all capacities this is hard for the human brain to consider, that someone does not need what we do to survive." 
See main page: Self-sufficiency of God
God is not fundamentally composed of matter, for he is spirit, and he created all matter (and all spirit other than himself). This does not mean that God is absolutely nothing ("immateriality" as a word can sometimes mean this), rather it means
that God is nothing physical. "[T]he true worshipers will worship the Father in spirit and truth, for the Father is seeking such people to worship him. God is spirit, and those who worship him must worship in spirit and truth." (John 4:23-24)
See main page: Immateriality of God
See main page: Goodness of God
"He who does not love does not know God, for God is love." 1 John 4:8 (NKJV) God is concerned for his creatures, and especially his people. He is tender toward them, and does not take pleasure in their suffering or condemnation. He seeks the
best for us, and he offers up his Son in love as a substitution for sin. He loves to love people through His.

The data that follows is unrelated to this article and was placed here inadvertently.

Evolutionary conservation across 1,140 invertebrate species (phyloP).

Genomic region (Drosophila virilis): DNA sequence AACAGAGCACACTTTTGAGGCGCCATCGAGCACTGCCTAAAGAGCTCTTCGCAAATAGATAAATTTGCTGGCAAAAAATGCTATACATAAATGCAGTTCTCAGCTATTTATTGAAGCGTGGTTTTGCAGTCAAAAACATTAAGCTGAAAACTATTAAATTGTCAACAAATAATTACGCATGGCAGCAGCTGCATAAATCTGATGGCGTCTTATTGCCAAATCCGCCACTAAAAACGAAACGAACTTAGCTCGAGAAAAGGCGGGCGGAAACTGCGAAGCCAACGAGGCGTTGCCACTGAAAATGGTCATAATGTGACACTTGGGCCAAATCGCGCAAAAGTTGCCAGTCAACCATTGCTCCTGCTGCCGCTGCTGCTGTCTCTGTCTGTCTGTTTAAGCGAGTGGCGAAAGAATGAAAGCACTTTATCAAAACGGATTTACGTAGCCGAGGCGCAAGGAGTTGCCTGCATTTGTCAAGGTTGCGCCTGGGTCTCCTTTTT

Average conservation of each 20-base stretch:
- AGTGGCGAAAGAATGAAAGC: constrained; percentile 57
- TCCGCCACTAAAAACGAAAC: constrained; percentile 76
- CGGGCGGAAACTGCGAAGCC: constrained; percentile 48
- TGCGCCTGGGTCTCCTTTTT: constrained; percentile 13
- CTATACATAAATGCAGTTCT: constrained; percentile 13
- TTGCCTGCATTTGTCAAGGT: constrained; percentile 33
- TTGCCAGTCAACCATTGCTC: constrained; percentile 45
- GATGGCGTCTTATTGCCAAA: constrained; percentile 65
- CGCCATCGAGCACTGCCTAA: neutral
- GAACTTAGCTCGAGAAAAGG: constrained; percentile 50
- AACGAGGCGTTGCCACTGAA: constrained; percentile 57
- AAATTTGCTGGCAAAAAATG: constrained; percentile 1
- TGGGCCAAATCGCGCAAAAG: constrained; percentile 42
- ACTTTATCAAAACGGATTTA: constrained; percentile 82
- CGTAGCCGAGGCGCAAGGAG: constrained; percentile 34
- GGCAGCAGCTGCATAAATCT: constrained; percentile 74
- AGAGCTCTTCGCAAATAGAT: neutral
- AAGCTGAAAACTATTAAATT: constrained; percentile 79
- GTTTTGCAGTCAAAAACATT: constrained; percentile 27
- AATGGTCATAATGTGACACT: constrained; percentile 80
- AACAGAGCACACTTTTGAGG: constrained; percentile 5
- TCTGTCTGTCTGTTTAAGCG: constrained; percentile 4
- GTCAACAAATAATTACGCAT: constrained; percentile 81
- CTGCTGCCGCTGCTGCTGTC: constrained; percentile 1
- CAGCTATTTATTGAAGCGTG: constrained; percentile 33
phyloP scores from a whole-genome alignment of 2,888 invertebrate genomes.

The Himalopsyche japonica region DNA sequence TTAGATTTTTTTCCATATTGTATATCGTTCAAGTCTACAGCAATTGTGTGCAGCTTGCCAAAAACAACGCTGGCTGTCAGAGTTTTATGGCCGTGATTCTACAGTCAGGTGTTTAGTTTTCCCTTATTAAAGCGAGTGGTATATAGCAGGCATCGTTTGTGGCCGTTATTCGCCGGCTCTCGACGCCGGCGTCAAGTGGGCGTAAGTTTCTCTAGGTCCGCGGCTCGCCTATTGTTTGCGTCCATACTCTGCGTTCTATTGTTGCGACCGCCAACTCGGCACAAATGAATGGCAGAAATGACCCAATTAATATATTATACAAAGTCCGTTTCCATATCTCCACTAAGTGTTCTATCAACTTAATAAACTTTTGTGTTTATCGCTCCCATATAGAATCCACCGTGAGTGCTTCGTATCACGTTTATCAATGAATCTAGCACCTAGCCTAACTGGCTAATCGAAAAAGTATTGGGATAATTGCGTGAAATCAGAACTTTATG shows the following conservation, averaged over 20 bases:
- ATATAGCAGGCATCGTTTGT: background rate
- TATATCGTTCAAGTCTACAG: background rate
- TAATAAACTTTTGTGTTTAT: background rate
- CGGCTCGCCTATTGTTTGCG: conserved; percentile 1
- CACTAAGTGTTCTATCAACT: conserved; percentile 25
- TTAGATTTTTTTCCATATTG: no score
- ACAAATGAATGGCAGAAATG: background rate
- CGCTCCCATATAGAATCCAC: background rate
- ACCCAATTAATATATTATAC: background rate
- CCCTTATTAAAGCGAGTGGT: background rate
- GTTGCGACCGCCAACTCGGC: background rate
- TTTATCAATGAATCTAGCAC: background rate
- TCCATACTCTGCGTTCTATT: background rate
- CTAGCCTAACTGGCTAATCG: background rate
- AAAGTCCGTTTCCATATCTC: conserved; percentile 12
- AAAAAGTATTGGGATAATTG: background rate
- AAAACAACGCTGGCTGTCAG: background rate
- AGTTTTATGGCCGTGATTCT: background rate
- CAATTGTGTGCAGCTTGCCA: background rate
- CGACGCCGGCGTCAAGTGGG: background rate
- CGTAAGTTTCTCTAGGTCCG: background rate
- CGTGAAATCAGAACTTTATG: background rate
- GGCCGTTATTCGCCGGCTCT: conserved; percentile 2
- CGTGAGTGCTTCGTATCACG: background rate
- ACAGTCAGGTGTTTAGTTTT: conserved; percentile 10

See main page: Love of God
God loves to give us what we don't deserve. He loves to pardon sin and lavish us with his goodness. He takes pleasure in giving gifts to people to display the glory of his resourcesfulness, patience, and mercy.
See main page: Grace
God shows his mercy by not giving us the punishment we deserve. Mercy as used in the Bible frequently has a much wider sense which may be translated "loyal love".
See main page: Mercy
God is deeply concerned with making wrongs right. He lets no sinner off the hook without a fitting punishment, or a fitting substitutionary atonement.
See main page: Sovereignty of God
See main page: Freedom of God
See main page: Jealousy of God
- Stephen Charnock & William Symington, The Existence And Attributes Of God (Baker, 1996)
- A. W. Tozer, Knowledge of the Holy (HarperSanFrancisco, 1978)
- A.W. Tozer, The Attributes of God: A Journey into the Father's Heart, 2 vols (Christian Publications, 2003)
- J. I. Packer, Knowing God (IVP, 1993)
- Colin Gunton, Act and Being: Towards a Theology of the Divine Attributes (Eerdmans, 2003)